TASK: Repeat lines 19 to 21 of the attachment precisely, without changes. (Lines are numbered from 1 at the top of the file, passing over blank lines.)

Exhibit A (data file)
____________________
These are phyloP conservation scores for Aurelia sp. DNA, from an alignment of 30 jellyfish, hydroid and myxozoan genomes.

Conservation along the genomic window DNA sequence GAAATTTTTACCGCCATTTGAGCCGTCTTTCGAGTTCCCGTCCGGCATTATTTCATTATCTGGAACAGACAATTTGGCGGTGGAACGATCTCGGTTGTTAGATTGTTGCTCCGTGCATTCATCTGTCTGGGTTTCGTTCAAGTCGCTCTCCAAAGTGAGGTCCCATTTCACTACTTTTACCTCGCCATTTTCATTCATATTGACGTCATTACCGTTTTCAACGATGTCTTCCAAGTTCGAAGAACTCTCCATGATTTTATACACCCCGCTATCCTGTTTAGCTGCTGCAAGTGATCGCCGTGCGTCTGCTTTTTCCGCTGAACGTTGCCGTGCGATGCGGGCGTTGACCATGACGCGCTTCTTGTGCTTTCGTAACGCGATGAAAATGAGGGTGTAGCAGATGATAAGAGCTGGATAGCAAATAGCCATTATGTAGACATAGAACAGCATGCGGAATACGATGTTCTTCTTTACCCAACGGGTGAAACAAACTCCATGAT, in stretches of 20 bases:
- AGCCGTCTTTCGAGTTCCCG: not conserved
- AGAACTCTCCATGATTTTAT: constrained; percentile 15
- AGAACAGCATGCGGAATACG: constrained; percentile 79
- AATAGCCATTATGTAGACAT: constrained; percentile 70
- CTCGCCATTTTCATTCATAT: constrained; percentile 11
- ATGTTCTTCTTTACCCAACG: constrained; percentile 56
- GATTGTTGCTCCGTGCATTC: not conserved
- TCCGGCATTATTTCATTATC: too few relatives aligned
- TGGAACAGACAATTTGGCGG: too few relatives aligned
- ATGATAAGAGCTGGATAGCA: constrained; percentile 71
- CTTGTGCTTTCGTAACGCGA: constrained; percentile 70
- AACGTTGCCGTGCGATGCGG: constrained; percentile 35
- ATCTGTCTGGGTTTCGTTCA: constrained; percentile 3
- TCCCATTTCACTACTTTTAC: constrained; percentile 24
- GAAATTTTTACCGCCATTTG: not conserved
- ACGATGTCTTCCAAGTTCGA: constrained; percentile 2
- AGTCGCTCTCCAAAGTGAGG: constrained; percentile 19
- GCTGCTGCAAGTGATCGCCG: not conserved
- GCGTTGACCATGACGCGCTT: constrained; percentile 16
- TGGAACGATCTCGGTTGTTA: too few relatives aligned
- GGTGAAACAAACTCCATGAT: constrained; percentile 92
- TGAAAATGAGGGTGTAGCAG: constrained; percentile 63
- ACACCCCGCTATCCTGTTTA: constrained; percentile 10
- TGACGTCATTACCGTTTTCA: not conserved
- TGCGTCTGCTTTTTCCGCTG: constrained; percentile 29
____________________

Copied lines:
- AGTCGCTCTCCAAAGTGAGG: constrained; percentile 19
- GCTGCTGCAAGTGATCGCCG: not conserved
- GCGTTGACCATGACGCGCTT: constrained; percentile 16